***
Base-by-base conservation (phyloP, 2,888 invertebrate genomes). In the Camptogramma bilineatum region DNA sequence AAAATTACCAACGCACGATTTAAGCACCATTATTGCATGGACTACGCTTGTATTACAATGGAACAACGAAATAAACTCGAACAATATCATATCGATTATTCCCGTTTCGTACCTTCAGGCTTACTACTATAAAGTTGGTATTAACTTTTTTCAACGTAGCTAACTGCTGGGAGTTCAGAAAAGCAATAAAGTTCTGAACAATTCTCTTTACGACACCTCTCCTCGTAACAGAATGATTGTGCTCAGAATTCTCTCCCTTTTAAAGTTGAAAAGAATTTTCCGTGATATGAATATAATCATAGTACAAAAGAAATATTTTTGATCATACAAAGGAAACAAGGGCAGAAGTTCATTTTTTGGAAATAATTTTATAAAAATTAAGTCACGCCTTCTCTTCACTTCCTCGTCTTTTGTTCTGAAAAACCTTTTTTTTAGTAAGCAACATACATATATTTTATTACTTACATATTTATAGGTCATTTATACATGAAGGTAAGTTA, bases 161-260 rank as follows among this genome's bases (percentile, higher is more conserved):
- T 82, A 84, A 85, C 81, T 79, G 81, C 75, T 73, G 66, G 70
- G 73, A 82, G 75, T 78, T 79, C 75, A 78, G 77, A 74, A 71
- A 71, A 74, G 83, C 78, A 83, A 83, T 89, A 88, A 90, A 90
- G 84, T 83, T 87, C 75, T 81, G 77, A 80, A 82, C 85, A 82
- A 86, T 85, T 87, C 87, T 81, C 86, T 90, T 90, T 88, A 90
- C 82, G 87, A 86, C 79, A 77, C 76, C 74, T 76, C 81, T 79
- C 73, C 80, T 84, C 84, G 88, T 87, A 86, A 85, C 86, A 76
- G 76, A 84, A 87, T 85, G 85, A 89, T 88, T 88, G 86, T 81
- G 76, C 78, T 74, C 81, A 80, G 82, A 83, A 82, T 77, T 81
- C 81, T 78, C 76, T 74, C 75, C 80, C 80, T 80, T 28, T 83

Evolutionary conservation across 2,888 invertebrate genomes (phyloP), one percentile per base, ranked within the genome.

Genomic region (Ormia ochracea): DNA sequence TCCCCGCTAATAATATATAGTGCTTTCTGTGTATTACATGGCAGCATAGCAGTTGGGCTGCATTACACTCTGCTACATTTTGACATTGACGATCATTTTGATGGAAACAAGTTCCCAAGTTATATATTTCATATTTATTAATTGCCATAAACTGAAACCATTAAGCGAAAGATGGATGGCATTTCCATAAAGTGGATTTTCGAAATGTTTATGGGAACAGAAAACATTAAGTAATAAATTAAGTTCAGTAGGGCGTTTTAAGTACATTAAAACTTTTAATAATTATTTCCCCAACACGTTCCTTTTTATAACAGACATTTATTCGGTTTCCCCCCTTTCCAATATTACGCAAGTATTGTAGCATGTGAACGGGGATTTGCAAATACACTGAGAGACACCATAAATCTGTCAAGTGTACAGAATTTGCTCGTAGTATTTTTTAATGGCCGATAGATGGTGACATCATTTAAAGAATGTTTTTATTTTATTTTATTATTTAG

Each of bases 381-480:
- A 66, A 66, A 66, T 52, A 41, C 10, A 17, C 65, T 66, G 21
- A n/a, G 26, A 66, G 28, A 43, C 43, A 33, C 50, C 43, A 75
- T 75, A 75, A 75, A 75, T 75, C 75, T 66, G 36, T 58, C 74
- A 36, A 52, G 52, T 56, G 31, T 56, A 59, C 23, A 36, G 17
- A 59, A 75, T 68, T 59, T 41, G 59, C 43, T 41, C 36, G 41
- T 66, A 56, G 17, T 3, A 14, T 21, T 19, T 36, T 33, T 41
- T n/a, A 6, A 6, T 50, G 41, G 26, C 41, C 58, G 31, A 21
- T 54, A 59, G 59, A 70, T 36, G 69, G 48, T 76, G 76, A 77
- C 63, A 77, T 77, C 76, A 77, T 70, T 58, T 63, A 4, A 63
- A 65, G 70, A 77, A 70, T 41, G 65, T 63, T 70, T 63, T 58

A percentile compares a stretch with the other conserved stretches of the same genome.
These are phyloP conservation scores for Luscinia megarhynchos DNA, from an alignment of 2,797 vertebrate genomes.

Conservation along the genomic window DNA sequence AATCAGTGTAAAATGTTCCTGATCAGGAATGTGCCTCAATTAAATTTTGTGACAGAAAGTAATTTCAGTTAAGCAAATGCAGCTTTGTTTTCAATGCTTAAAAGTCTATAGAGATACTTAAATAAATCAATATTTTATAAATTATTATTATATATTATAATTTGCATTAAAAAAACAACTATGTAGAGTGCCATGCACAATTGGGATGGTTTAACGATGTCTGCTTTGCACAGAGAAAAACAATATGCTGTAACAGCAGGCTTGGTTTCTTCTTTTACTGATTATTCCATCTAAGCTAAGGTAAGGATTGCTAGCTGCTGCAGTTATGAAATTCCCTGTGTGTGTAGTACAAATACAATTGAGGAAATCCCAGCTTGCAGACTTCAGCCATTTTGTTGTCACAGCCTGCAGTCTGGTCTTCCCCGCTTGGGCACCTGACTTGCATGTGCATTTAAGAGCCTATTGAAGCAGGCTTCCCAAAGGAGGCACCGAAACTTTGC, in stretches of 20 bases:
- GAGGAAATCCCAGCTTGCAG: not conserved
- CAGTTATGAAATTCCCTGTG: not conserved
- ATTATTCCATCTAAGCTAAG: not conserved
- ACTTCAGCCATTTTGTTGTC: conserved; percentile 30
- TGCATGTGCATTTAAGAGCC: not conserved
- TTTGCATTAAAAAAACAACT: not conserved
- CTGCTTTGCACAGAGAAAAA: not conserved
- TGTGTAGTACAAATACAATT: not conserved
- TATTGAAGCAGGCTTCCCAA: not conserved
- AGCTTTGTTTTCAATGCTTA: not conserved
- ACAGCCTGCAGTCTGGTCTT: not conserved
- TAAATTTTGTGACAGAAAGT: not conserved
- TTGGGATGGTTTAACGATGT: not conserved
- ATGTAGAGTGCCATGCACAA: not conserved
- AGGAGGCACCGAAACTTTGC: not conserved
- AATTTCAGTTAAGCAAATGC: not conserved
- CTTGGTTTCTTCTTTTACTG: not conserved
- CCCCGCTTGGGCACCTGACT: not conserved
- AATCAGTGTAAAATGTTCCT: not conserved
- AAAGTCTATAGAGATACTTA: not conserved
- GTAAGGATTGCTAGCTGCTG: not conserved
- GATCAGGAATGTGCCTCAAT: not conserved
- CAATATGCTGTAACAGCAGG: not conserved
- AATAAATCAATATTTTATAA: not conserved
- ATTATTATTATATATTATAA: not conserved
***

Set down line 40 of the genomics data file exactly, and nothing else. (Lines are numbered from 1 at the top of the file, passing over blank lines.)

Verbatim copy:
- TTGGGATGGTTTAACGATGT: not conserved